Heavy rains are falling at the moment in Burma. Within the last couple of days the average total rainfall for the month of May has been surpassed in the affected areas. The rains have been so hard that people are left bruised by the rain storms.
Forced and spontaneous relocations continue to be reported – however it does seem that some people welcome the evacuation to dryer areas where relief services can be provided more easily. However, camp conditions are very poor. Camps are overcrowded, lack clean water and have no sanitation facilities. The movements of large numbers of people are also making assessments obsolete within a few days, further complicating response efforts.
According to FAO, there is still a small window to get the rice crop in the ground. The affected areas produce 60 to 75 percent of the country’s rice. If people are unable to plant they will not see another harvest until late 2009.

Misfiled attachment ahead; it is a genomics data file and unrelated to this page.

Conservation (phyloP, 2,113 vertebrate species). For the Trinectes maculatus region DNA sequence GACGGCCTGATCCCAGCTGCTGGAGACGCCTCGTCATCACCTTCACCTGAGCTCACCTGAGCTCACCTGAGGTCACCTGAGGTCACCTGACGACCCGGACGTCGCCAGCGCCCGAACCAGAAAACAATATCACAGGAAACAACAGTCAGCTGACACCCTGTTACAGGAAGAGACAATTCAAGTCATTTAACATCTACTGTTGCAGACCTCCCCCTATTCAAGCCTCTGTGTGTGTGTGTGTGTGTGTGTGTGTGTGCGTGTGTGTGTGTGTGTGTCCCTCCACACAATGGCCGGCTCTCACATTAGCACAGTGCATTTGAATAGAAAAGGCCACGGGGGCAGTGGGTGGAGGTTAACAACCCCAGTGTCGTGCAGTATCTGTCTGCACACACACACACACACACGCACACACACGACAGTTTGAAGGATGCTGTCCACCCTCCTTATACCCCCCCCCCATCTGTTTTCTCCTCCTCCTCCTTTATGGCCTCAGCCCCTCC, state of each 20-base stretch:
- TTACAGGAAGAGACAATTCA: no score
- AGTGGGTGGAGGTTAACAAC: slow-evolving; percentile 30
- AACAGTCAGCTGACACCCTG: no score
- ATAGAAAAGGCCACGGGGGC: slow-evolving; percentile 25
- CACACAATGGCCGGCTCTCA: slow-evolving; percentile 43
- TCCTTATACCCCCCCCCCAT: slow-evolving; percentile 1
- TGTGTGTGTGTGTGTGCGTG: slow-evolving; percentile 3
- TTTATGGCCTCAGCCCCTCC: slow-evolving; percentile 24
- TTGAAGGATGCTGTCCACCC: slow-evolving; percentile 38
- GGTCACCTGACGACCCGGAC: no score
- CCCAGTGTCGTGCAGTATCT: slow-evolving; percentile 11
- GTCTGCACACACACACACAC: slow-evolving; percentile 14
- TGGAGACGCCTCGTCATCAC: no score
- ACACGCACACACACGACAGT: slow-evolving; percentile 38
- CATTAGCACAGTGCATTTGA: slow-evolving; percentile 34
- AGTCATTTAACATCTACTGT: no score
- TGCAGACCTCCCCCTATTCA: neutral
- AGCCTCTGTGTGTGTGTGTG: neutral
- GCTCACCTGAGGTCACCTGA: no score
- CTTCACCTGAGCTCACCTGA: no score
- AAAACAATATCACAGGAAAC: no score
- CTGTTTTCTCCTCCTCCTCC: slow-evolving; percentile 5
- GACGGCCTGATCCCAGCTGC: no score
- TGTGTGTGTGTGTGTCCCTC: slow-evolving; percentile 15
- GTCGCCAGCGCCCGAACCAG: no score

Water access is emerging as one of the most critical issues. Ponds are filled with bodies and unusable, while wells have become too saline for human consumption. Rainwater harvesting could help, but has not always been successful in the past – and relies on plastic sheeting and storage containers. Unfortunately there is a serious lack of plastic sheeting and buckets in the country.
CHF is continuing to provide support through the international shelter cluster, as well as in the areas of water/sanitation, and health, coordinating activities and leveraging experience from other disaster areas for effective and appropriate shelter solutions. The needs on the ground in Myanmar, it is clear, will continue long after global attention to this crisis has faded. We are grateful for the commitment being shown by those who continue to support efforts such as these.